My alter-ego, the co-editor of all the sins, had a bit of a go at Donald Trump this week. He had a go at the cast of Hamilton: An American Musical last weekend and demanded that the theatre be a safe space. This seems rich coming from a man who encouraged violence at his campaign rallies and has failed to condemn the hate crimes being perpetrated in his name.

There is so much to speak out about, from the admission of illegal activities by the Trump Foundation to foreign leaders being hosted at Trump Tower to Trump's children and son-in-law being positioned for high-level roles in his administration despite being in control of his businesses. The conflicts of interest are numerous and serious and the president-elect needs to be held accountable for them all.

The concern I have now, is our ability to do that. In my article on all the sins, I warned that the silencing of artists would lead to the silencing of more voices. And now there are reports that he summonded the press to Trump Tower for a dressing down of their coverage of the campaign - this after he banned press from his campaign if he didn't like their coverage - and he was on Twitter berating The New York Times. Discrediting news sources, denying access and trying to control coverage are all serious warning signs.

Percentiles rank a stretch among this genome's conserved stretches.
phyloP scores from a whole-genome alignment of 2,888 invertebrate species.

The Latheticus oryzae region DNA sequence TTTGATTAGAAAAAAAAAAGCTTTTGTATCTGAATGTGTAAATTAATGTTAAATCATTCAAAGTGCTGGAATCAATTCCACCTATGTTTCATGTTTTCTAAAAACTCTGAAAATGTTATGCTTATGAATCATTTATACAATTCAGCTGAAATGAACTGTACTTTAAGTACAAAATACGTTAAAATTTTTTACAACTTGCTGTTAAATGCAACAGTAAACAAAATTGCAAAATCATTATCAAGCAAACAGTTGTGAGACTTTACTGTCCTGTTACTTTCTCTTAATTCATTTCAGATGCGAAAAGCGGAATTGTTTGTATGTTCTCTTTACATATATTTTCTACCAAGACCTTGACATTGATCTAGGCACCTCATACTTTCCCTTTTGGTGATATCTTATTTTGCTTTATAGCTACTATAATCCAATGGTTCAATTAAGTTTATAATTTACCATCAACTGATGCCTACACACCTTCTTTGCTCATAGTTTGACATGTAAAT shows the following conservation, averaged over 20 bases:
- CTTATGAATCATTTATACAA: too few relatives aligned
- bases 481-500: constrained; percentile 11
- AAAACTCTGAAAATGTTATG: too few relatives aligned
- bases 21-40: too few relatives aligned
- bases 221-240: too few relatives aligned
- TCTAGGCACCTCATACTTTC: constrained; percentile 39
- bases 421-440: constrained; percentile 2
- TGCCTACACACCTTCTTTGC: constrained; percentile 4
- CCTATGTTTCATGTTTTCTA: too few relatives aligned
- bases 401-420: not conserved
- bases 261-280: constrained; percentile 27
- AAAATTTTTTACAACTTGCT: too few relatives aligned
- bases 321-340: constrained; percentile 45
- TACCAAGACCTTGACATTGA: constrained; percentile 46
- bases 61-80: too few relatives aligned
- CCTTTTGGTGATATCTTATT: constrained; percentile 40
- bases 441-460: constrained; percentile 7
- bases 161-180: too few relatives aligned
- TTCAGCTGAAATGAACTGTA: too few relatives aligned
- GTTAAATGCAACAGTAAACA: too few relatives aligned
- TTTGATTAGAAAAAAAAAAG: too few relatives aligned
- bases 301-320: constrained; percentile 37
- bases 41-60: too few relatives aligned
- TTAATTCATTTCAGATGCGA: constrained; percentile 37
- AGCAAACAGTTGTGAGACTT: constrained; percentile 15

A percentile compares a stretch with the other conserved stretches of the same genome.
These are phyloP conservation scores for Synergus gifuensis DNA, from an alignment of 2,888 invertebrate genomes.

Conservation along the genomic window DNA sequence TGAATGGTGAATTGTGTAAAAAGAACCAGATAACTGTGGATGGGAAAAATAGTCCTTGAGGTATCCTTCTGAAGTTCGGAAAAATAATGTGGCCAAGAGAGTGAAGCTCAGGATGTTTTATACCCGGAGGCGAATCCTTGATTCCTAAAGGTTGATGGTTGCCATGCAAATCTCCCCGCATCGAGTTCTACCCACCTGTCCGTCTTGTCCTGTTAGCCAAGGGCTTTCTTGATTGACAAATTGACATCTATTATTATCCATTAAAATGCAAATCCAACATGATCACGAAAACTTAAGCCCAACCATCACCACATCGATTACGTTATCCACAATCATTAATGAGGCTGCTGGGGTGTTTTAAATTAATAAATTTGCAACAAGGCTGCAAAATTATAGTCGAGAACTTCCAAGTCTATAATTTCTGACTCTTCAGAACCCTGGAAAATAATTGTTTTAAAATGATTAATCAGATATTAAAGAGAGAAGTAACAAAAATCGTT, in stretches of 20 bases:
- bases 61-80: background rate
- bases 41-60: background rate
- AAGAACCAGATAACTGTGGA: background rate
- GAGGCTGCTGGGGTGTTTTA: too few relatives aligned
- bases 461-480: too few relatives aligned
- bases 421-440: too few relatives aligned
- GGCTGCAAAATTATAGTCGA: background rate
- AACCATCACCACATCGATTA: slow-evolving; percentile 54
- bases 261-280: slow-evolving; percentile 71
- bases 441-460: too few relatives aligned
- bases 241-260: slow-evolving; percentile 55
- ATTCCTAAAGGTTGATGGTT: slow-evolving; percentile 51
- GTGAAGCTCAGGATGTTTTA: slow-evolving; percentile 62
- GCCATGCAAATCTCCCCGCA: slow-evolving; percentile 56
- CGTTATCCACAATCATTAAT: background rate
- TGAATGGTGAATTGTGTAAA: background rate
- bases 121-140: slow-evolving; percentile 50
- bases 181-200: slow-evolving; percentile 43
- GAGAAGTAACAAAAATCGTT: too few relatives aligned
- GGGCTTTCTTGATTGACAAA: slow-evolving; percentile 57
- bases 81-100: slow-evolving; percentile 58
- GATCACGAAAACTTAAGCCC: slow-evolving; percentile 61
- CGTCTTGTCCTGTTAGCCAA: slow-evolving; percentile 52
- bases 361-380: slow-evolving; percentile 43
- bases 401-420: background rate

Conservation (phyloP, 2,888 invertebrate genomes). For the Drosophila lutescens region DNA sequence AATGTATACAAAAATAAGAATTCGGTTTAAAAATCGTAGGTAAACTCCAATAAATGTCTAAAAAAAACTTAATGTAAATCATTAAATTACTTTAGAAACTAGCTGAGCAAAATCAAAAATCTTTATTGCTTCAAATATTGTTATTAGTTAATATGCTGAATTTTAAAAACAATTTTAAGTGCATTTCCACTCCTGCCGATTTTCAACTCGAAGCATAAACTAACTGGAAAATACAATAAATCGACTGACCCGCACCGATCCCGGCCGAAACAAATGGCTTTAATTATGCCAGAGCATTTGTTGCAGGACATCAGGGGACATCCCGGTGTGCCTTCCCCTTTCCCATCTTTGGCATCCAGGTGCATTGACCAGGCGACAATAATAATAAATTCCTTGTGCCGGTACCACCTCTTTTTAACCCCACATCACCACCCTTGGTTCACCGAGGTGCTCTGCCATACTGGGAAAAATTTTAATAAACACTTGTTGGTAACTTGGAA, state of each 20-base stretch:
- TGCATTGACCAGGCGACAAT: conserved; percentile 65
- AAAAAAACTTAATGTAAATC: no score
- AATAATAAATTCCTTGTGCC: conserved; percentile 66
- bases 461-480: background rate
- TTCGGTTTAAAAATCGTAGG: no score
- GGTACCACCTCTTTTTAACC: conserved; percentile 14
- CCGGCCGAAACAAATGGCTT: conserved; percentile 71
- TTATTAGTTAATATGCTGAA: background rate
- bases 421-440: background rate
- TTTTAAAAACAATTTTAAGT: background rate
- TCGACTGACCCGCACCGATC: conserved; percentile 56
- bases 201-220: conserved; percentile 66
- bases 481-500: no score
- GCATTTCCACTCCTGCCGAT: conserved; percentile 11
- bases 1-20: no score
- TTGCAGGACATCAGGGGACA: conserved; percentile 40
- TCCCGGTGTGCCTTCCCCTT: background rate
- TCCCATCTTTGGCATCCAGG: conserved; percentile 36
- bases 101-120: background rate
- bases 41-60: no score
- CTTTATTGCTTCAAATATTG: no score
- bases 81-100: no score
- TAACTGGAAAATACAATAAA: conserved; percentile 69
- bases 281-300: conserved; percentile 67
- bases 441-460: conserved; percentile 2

Thursday, 10 November 2016

The Aftermath

I am an immigrant. I have spent almost my entire life as an immigrant. Interestingly, I am not always recognised as an immigrant. But I am declaring today that I am an immigrant.

Britain, where I live now as an EU citizen, has voted for Brexit and the USA, of which I am a naturalised citizen, has voted for Donald Trump. This is deeply saddening for me. I belive that these votes stem from a long-standing mistreatment of citizens. There are great numbers of people in these two vastly wealthy countries who are ignored by their elected officials and who correctly believe that they are not represented in their governments. We cannot blame these people for knowing this and for wanting change.